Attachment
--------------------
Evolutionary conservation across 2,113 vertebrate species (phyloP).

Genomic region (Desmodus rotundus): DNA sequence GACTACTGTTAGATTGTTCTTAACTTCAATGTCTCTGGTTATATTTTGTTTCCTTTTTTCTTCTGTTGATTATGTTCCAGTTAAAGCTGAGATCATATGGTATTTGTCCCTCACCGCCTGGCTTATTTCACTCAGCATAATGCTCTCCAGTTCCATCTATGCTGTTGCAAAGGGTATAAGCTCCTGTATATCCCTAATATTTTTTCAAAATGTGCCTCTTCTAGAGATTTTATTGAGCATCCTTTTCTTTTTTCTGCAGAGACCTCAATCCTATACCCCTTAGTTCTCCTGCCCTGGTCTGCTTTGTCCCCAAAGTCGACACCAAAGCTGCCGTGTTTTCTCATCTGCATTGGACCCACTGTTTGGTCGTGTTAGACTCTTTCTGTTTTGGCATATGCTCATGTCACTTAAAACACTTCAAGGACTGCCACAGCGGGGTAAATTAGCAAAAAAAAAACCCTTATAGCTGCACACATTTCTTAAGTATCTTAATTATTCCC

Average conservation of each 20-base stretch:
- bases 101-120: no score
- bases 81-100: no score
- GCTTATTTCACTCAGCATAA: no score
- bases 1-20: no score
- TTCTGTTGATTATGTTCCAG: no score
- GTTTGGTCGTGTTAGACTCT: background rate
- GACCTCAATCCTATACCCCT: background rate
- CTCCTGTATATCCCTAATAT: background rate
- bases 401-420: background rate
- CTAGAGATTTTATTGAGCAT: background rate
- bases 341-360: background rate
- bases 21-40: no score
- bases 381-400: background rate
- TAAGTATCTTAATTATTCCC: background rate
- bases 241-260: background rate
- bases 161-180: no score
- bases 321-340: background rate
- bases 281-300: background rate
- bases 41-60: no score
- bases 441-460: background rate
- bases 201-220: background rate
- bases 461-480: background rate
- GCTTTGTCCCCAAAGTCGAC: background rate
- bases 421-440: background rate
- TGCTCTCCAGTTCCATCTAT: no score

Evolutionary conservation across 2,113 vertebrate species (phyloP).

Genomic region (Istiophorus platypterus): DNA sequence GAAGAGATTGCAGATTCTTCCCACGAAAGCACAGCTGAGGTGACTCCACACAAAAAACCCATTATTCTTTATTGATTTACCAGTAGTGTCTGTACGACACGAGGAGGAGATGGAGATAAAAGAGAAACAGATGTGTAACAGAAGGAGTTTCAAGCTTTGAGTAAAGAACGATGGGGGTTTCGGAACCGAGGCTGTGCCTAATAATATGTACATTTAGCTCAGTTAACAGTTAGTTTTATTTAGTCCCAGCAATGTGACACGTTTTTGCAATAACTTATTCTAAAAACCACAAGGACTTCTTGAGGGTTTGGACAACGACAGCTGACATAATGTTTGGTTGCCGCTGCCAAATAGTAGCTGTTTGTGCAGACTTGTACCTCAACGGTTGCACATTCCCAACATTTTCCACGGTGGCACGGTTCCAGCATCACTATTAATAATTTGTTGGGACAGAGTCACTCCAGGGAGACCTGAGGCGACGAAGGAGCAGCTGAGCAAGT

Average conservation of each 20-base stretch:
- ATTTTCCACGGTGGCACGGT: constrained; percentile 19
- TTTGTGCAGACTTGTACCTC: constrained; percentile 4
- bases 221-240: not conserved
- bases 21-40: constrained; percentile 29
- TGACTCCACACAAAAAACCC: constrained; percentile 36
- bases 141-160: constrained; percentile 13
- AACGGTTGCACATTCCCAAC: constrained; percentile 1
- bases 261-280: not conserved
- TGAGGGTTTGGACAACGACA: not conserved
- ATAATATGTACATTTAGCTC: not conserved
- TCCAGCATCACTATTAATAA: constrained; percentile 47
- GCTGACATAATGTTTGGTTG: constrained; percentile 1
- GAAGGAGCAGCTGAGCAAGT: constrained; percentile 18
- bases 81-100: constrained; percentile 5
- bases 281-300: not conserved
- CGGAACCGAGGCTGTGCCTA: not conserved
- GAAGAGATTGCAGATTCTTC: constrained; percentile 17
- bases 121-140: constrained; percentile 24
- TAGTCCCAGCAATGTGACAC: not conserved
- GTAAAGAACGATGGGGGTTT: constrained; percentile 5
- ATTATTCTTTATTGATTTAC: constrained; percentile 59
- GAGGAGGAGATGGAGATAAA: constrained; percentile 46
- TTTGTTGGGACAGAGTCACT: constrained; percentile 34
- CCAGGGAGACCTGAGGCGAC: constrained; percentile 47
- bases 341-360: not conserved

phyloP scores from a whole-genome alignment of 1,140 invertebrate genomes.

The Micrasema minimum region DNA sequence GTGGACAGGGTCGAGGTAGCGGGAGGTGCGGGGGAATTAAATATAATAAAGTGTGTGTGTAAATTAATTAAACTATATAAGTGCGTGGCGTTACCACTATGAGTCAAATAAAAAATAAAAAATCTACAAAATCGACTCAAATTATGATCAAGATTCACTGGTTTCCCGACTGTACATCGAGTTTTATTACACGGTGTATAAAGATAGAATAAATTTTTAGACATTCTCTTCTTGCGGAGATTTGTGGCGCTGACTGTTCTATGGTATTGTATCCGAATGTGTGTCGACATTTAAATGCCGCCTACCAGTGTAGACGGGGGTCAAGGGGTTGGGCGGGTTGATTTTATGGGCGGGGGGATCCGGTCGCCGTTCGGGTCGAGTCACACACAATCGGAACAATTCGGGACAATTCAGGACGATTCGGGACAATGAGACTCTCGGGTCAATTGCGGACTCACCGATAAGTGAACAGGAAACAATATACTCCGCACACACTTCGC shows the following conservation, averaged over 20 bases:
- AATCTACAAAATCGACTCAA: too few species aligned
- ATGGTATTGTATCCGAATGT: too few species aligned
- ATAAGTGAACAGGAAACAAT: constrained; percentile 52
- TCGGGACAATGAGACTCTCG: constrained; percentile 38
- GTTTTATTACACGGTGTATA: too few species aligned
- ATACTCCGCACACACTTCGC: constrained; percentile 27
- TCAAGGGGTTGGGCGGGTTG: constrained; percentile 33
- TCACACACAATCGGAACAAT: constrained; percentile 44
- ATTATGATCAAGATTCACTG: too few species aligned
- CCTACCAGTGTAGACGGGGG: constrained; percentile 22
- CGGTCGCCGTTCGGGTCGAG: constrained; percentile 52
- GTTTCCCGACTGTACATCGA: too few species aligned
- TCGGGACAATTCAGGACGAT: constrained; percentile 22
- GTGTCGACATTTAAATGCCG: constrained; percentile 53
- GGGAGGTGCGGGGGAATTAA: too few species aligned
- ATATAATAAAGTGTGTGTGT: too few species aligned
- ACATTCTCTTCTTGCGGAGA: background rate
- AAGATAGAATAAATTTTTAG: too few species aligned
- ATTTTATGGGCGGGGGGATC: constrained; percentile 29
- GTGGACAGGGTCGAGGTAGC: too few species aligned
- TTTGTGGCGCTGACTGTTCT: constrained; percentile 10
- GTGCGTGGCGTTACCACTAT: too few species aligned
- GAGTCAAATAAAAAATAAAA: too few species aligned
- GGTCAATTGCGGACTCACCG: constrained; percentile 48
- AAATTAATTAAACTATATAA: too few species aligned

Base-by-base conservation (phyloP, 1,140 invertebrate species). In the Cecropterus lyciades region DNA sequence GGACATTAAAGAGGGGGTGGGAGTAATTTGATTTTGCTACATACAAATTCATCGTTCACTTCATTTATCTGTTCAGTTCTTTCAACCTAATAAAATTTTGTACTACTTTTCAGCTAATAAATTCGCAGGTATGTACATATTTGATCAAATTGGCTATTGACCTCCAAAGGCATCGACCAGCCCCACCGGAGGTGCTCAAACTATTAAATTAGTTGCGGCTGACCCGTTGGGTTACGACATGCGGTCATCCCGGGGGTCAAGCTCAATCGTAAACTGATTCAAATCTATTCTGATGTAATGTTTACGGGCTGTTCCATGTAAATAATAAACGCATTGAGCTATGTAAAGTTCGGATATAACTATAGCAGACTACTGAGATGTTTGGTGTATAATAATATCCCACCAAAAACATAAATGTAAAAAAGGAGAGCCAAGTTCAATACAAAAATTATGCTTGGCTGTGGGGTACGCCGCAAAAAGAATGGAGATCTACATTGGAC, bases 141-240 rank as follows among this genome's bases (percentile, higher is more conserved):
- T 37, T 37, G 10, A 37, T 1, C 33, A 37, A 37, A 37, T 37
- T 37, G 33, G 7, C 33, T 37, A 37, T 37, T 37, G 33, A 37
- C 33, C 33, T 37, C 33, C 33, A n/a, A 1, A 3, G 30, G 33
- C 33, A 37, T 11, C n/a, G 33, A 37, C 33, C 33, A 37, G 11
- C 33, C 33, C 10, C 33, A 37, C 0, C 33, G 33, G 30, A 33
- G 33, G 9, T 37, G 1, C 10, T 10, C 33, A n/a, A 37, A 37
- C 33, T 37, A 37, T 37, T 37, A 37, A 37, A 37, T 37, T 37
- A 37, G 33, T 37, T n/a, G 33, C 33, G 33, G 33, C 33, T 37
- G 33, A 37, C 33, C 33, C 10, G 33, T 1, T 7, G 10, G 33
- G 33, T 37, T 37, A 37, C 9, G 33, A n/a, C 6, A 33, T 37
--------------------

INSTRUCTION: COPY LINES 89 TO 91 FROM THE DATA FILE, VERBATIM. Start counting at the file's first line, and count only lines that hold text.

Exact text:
- C 33, C 33, C 10, C 33, A 37, C 0, C 33, G 33, G 30, A 33
- G 33, G 9, T 37, G 1, C 10, T 10, C 33, A n/a, A 37, A 37
- C 33, T 37, A 37, T 37, T 37, A 37, A 37, A 37, T 37, T 37